No. 121 | By Christine Carron
Prioritization is a key skill to master if you want more ease and flow on your writing adventure. It helps you steer clear of burnout, boosts your motivation, and allows you to take charge of your creative process on a deeper level. It strengthens your mindset by decreasing work stress and builds your confidence by helping you make progress on the work that is most valuable to you. That all means that prioritization has serious calming power.
Even so, many of us writers fail to prioritize effectively and are left with a more frustrating, more stressful, and less empowered writing adventure.
Why does that happen?
In my many years of helping creative folk prioritize more effectively—and in my own embrace-effective-prioritization journey—I’ve found a few common causes of prioritization avoidance. Three of those causes are: fear of prioritizing “wrong,” discomfort with boundaries, and hustle culture alignment.
A prioritization is a choice, clearly deciding where you will devote your time, focus, and energy. Once you prioritize and move forward, you may learn information that would seem to indicate that a different course of action might have been better.
Some folks decide such results mean that they “failed” to prioritize “correctly.” Of course, this assessment is neither accurate nor useful. It is by the grace of making a choice and moving forward with intention that we get new insight and information. If we’d stayed in inaction or scattered action because we were afraid to set the “wrong” priority, we would have just spun longer.
When this fear of prioritizing “wrong” takes root, we can get vaguer and vaguer about our priorities, hedge our bets, wait and see. Time marches on, however, and as it does, a blurry focus will drag on our mindset and our productivity in big ways and small.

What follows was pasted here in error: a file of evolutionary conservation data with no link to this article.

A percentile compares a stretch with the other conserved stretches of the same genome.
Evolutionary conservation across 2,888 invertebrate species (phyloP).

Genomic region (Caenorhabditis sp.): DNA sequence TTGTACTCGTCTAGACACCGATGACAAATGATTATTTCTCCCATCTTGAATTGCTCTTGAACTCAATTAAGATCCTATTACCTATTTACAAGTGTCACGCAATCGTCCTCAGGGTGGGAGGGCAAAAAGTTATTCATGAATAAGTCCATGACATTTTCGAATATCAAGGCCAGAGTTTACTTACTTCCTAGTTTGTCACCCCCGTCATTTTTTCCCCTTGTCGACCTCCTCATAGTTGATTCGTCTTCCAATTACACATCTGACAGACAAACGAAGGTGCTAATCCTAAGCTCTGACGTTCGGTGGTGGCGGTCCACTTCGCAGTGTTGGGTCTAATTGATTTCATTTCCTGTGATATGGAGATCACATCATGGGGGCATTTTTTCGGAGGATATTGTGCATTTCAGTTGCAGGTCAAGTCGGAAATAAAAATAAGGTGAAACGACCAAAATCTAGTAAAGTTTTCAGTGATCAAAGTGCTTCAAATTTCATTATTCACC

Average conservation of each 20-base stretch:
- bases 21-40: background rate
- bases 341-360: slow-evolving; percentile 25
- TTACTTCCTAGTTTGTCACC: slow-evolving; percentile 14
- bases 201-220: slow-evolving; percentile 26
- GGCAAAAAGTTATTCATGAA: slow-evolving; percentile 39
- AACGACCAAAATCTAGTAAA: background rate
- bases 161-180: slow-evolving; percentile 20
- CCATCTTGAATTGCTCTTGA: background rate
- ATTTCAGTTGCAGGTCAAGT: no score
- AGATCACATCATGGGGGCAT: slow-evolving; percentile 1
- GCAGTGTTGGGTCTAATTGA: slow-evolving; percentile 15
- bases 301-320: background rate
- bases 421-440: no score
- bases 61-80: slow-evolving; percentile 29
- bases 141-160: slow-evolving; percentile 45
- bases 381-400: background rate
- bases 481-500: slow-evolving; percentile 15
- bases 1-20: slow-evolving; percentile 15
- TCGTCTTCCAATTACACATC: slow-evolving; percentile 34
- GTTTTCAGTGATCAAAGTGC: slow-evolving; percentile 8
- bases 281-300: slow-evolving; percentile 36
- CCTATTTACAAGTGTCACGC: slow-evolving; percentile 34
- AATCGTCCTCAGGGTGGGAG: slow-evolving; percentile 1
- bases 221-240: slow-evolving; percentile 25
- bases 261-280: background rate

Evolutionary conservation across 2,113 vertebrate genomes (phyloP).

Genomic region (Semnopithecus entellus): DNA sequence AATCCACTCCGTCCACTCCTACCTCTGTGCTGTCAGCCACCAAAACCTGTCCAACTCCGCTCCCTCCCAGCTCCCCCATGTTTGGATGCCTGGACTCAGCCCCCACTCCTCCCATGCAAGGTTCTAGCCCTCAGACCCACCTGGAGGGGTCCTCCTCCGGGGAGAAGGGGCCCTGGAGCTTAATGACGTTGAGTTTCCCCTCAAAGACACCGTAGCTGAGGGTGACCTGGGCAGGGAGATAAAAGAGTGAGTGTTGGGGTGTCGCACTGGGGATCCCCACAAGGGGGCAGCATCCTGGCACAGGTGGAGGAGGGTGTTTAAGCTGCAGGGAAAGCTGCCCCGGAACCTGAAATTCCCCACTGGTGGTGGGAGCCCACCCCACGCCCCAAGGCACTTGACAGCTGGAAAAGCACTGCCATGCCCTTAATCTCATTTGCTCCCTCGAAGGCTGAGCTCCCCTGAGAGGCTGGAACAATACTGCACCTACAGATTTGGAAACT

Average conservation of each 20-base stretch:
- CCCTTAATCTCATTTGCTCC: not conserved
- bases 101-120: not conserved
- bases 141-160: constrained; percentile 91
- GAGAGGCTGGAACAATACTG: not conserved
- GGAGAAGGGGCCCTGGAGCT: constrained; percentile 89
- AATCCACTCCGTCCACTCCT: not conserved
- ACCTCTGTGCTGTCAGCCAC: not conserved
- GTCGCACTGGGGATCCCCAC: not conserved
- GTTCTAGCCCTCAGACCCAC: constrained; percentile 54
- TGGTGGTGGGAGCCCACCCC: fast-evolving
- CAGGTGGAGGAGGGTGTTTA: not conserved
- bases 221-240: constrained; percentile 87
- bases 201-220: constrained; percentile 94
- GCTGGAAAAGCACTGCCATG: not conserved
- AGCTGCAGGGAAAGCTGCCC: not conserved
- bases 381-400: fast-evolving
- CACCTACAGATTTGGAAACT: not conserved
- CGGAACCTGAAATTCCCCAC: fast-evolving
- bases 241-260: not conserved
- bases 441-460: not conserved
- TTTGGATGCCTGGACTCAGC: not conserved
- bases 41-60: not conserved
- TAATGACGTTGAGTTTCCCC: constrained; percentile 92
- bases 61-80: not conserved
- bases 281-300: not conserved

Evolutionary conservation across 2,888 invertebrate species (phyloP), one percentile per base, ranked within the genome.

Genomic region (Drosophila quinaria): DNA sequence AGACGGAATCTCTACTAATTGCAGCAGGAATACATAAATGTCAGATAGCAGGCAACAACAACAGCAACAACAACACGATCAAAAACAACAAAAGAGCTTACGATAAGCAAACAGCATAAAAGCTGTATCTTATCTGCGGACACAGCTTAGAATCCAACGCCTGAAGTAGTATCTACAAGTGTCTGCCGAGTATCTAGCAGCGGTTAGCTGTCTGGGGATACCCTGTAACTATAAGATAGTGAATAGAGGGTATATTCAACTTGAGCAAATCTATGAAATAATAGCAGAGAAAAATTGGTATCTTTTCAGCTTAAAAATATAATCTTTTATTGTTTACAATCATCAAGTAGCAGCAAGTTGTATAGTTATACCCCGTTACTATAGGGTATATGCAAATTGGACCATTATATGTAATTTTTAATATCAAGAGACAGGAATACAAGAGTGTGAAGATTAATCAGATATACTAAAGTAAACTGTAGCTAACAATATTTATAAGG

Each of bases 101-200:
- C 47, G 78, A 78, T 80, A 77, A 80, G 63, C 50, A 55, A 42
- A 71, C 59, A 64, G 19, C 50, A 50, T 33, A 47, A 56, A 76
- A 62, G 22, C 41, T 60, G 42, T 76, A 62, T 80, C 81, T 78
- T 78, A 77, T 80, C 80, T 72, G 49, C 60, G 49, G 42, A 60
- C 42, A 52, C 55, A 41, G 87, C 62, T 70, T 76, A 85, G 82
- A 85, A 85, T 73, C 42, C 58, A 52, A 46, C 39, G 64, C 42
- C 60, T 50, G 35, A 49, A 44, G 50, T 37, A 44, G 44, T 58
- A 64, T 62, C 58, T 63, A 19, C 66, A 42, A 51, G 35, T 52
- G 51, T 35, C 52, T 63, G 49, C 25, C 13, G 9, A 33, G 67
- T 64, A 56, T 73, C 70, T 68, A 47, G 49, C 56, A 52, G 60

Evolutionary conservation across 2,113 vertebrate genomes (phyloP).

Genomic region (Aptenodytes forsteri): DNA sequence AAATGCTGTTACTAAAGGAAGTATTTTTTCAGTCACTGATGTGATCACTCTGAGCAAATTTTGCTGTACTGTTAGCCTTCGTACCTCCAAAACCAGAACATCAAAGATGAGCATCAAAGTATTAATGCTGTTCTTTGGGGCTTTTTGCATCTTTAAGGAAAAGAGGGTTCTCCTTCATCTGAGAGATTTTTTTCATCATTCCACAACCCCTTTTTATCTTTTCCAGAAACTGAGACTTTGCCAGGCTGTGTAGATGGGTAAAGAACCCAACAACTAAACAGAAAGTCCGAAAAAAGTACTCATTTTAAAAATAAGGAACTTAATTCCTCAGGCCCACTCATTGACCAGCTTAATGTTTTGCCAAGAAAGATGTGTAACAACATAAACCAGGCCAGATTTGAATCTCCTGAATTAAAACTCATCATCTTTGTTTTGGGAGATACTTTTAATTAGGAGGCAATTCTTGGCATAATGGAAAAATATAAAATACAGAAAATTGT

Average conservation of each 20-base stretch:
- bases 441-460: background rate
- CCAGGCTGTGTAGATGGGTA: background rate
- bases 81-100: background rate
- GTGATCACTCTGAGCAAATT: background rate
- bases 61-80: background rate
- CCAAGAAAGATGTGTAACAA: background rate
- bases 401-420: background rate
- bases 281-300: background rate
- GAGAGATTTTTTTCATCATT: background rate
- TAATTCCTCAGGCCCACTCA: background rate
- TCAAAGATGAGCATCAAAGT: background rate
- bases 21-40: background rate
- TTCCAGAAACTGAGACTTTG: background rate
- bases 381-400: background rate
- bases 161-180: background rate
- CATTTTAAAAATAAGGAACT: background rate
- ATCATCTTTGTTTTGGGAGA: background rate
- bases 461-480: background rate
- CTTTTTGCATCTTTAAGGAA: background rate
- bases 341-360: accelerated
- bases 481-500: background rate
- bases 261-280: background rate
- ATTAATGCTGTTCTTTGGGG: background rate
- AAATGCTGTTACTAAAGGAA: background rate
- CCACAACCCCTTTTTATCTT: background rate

The antidote: Always remember that progress is the goal, not perfect prioritization. If you’ve made progress thanks to a prioritization decision—even if it is only clarity to prioritize something else instead—then all is well. Clarity is golden. It is rocket fuel for writerly progress.
A prioritization is a boundary. You set a boundary with yourself first by making a inner commitment about where you will focus your time and energy—and where you will not. That means you will likely have to set boundaries with others, too. Even, gulp, say “no” to them, and possibly, double gulp, disappoint them.
But the risk of not setting priorities—and boundaries—is that we may end up with a writing adventure (and a life) that is on someone else’s terms instead of our own.
The antidote: Decide that part of your writerly work is learning how to set and maintain healthy boundaries. Indeed, make it a priority to become a healthy boundary maven. It won’t necessarily be the most comfortable learning journey you go on, but the calming upside to getting to the other side of it is massive.
Related Goodjelly post: Is Your Boundary Style Messing With Your Writing Progress?
Sometimes we avoid prioritizing effectively by trying to prioritize everything. And why wouldn’t we? We live in a hustle culture where we are supposed to go full tilt, hardcore, do, do, do . . . with a dollop of doing on top. A large portion of my time helping folks become more productive is teaching them to slow down—even as I am teaching them techniques to go faster.